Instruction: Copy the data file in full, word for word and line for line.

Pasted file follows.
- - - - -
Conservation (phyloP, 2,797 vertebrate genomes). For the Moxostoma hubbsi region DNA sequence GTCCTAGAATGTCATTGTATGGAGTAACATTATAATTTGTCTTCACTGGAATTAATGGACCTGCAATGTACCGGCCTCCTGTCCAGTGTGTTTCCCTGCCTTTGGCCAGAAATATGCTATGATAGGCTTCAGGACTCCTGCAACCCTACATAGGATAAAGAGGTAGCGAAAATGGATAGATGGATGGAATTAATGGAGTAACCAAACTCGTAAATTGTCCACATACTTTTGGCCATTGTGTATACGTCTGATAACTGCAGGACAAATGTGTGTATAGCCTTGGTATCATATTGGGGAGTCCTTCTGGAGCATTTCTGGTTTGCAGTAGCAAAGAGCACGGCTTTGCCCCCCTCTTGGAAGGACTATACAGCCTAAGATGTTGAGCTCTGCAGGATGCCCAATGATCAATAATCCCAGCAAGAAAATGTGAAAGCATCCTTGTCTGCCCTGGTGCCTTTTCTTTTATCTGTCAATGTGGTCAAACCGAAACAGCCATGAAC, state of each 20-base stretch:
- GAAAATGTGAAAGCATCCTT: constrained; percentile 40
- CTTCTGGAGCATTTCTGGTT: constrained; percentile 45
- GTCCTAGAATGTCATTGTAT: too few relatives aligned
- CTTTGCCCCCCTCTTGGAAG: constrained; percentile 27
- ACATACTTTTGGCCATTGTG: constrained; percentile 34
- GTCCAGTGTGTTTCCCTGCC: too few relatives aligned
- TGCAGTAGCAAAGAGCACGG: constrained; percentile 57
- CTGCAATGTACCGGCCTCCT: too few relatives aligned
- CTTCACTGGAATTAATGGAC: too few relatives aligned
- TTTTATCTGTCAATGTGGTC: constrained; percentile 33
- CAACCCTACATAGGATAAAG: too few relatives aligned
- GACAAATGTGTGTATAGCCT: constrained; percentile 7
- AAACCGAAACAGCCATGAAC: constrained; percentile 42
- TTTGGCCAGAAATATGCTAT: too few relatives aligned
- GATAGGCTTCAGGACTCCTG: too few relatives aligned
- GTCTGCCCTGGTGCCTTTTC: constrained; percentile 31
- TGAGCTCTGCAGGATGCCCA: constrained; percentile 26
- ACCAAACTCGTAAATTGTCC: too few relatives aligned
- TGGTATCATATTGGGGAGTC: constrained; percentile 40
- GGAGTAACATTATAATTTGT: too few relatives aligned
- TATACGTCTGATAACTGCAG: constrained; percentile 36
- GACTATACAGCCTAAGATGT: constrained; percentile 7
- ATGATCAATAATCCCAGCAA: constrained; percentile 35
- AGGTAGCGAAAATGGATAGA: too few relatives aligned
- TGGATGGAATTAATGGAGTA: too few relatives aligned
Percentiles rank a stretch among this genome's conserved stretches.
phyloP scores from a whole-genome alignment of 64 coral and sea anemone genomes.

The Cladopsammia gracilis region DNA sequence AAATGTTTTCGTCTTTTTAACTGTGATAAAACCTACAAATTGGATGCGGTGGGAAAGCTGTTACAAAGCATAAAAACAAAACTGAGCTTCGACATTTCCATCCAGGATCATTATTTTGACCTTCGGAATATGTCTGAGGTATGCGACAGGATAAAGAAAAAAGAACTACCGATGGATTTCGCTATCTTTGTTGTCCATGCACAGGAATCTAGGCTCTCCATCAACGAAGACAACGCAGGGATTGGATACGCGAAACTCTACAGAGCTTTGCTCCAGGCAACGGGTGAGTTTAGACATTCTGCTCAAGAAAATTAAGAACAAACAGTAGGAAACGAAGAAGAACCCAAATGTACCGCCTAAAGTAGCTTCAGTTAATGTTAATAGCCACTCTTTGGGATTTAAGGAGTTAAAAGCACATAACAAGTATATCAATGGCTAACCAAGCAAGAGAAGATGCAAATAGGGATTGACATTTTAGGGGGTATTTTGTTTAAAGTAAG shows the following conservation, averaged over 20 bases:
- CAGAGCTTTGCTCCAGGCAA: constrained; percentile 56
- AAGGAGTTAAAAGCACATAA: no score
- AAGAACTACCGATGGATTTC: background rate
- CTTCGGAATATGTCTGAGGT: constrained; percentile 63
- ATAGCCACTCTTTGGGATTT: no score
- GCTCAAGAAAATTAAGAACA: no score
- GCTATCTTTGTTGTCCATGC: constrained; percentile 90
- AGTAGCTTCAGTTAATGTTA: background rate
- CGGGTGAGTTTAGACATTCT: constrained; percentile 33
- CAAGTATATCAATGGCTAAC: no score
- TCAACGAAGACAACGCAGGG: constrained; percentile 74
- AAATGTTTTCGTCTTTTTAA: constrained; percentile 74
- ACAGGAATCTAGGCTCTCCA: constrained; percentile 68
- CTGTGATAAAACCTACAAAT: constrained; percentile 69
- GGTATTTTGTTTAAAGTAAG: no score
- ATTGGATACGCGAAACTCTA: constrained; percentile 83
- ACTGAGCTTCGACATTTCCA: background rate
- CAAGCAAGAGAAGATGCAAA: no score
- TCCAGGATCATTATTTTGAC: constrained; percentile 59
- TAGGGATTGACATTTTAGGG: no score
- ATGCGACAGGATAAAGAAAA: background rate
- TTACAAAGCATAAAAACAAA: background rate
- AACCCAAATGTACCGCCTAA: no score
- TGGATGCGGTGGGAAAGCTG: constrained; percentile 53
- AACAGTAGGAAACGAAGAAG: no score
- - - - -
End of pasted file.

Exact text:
Conservation (phyloP, 2,797 vertebrate genomes). For the Moxostoma hubbsi region DNA sequence GTCCTAGAATGTCATTGTATGGAGTAACATTATAATTTGTCTTCACTGGAATTAATGGACCTGCAATGTACCGGCCTCCTGTCCAGTGTGTTTCCCTGCCTTTGGCCAGAAATATGCTATGATAGGCTTCAGGACTCCTGCAACCCTACATAGGATAAAGAGGTAGCGAAAATGGATAGATGGATGGAATTAATGGAGTAACCAAACTCGTAAATTGTCCACATACTTTTGGCCATTGTGTATACGTCTGATAACTGCAGGACAAATGTGTGTATAGCCTTGGTATCATATTGGGGAGTCCTTCTGGAGCATTTCTGGTTTGCAGTAGCAAAGAGCACGGCTTTGCCCCCCTCTTGGAAGGACTATACAGCCTAAGATGTTGAGCTCTGCAGGATGCCCAATGATCAATAATCCCAGCAAGAAAATGTGAAAGCATCCTTGTCTGCCCTGGTGCCTTTTCTTTTATCTGTCAATGTGGTCAAACCGAAACAGCCATGAAC, state of each 20-base stretch:
- GAAAATGTGAAAGCATCCTT: constrained; percentile 40
- CTTCTGGAGCATTTCTGGTT: constrained; percentile 45
- GTCCTAGAATGTCATTGTAT: too few relatives aligned
- CTTTGCCCCCCTCTTGGAAG: constrained; percentile 27
- ACATACTTTTGGCCATTGTG: constrained; percentile 34
- GTCCAGTGTGTTTCCCTGCC: too few relatives aligned
- TGCAGTAGCAAAGAGCACGG: constrained; percentile 57
- CTGCAATGTACCGGCCTCCT: too few relatives aligned
- CTTCACTGGAATTAATGGAC: too few relatives aligned
- TTTTATCTGTCAATGTGGTC: constrained; percentile 33
- CAACCCTACATAGGATAAAG: too few relatives aligned
- GACAAATGTGTGTATAGCCT: constrained; percentile 7
- AAACCGAAACAGCCATGAAC: constrained; percentile 42
- TTTGGCCAGAAATATGCTAT: too few relatives aligned
- GATAGGCTTCAGGACTCCTG: too few relatives aligned
- GTCTGCCCTGGTGCCTTTTC: constrained; percentile 31
- TGAGCTCTGCAGGATGCCCA: constrained; percentile 26
- ACCAAACTCGTAAATTGTCC: too few relatives aligned
- TGGTATCATATTGGGGAGTC: constrained; percentile 40
- GGAGTAACATTATAATTTGT: too few relatives aligned
- TATACGTCTGATAACTGCAG: constrained; percentile 36
- GACTATACAGCCTAAGATGT: constrained; percentile 7
- ATGATCAATAATCCCAGCAA: constrained; percentile 35
- AGGTAGCGAAAATGGATAGA: too few relatives aligned
- TGGATGGAATTAATGGAGTA: too few relatives aligned
Percentiles rank a stretch among this genome's conserved stretches.
phyloP scores from a whole-genome alignment of 64 coral and sea anemone genomes.

The Cladopsammia gracilis region DNA sequence AAATGTTTTCGTCTTTTTAACTGTGATAAAACCTACAAATTGGATGCGGTGGGAAAGCTGTTACAAAGCATAAAAACAAAACTGAGCTTCGACATTTCCATCCAGGATCATTATTTTGACCTTCGGAATATGTCTGAGGTATGCGACAGGATAAAGAAAAAAGAACTACCGATGGATTTCGCTATCTTTGTTGTCCATGCACAGGAATCTAGGCTCTCCATCAACGAAGACAACGCAGGGATTGGATACGCGAAACTCTACAGAGCTTTGCTCCAGGCAACGGGTGAGTTTAGACATTCTGCTCAAGAAAATTAAGAACAAACAGTAGGAAACGAAGAAGAACCCAAATGTACCGCCTAAAGTAGCTTCAGTTAATGTTAATAGCCACTCTTTGGGATTTAAGGAGTTAAAAGCACATAACAAGTATATCAATGGCTAACCAAGCAAGAGAAGATGCAAATAGGGATTGACATTTTAGGGGGTATTTTGTTTAAAGTAAG shows the following conservation, averaged over 20 bases:
- CAGAGCTTTGCTCCAGGCAA: constrained; percentile 56
- AAGGAGTTAAAAGCACATAA: no score
- AAGAACTACCGATGGATTTC: background rate
- CTTCGGAATATGTCTGAGGT: constrained; percentile 63
- ATAGCCACTCTTTGGGATTT: no score
- GCTCAAGAAAATTAAGAACA: no score
- GCTATCTTTGTTGTCCATGC: constrained; percentile 90
- AGTAGCTTCAGTTAATGTTA: background rate
- CGGGTGAGTTTAGACATTCT: constrained; percentile 33
- CAAGTATATCAATGGCTAAC: no score
- TCAACGAAGACAACGCAGGG: constrained; percentile 74
- AAATGTTTTCGTCTTTTTAA: constrained; percentile 74
- ACAGGAATCTAGGCTCTCCA: constrained; percentile 68
- CTGTGATAAAACCTACAAAT: constrained; percentile 69
- GGTATTTTGTTTAAAGTAAG: no score
- ATTGGATACGCGAAACTCTA: constrained; percentile 83
- ACTGAGCTTCGACATTTCCA: background rate
- CAAGCAAGAGAAGATGCAAA: no score
- TCCAGGATCATTATTTTGAC: constrained; percentile 59
- TAGGGATTGACATTTTAGGG: no score
- ATGCGACAGGATAAAGAAAA: background rate
- TTACAAAGCATAAAAACAAA: background rate
- AACCCAAATGTACCGCCTAA: no score
- TGGATGCGGTGGGAAAGCTG: constrained; percentile 53
- AACAGTAGGAAACGAAGAAG: no score